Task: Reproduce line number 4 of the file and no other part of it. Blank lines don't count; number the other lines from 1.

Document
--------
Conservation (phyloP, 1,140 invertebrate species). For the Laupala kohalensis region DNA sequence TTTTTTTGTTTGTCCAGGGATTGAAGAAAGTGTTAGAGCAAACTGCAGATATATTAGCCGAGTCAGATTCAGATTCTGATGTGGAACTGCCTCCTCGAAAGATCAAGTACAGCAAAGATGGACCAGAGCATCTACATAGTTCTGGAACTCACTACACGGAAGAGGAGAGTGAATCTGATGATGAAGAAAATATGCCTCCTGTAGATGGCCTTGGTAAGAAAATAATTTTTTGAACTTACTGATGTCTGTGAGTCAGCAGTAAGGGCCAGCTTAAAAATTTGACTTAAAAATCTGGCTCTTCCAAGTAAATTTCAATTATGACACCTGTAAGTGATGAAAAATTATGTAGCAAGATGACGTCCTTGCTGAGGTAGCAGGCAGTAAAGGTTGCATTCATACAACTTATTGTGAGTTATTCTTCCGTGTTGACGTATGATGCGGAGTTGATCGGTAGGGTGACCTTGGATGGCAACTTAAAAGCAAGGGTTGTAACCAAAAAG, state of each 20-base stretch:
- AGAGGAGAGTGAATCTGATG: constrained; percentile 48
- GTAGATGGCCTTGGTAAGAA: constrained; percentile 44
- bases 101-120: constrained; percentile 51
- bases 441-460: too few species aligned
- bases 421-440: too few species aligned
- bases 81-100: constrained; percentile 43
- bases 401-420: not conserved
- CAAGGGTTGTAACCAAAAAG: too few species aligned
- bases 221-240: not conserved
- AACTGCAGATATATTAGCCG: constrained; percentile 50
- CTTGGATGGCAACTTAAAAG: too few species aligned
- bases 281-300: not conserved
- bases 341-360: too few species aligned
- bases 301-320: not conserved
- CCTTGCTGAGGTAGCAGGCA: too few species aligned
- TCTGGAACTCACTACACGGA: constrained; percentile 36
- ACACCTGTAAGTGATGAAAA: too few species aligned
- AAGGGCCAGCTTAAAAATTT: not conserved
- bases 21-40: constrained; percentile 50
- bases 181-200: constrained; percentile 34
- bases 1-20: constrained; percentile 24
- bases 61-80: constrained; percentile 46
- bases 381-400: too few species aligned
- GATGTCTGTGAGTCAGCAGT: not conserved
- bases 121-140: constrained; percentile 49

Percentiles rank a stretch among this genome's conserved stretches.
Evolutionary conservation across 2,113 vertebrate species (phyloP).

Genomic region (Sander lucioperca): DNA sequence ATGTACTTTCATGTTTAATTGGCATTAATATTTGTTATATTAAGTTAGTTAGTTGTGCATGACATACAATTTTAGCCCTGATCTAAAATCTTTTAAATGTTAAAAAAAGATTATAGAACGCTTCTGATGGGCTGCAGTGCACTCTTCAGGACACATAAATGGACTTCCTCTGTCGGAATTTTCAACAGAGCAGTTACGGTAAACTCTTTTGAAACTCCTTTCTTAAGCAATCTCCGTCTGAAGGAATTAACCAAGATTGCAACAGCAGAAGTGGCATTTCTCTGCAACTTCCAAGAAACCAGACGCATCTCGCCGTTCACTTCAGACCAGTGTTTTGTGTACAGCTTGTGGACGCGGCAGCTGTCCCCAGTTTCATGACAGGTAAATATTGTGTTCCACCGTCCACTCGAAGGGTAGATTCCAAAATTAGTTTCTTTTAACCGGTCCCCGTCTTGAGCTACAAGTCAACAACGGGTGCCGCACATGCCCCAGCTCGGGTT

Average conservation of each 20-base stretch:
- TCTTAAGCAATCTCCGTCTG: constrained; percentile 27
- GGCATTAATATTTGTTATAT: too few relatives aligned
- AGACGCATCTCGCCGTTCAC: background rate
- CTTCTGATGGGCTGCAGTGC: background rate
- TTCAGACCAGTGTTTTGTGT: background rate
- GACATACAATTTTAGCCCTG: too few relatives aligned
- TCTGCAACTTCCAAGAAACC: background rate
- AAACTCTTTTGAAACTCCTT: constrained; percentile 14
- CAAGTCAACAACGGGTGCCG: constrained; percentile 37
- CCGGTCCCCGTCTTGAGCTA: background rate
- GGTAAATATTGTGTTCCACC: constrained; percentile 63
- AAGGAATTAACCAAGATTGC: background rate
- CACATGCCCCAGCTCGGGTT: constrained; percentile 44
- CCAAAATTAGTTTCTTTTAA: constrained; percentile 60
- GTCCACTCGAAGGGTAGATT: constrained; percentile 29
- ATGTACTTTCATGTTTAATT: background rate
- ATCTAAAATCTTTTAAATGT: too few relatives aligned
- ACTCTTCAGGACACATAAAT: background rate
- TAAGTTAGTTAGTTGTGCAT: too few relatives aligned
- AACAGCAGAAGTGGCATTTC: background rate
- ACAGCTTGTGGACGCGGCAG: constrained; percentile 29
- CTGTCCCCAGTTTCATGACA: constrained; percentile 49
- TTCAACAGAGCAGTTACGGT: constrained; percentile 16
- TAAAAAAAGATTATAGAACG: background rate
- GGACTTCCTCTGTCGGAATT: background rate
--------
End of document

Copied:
- bases 101-120: constrained; percentile 51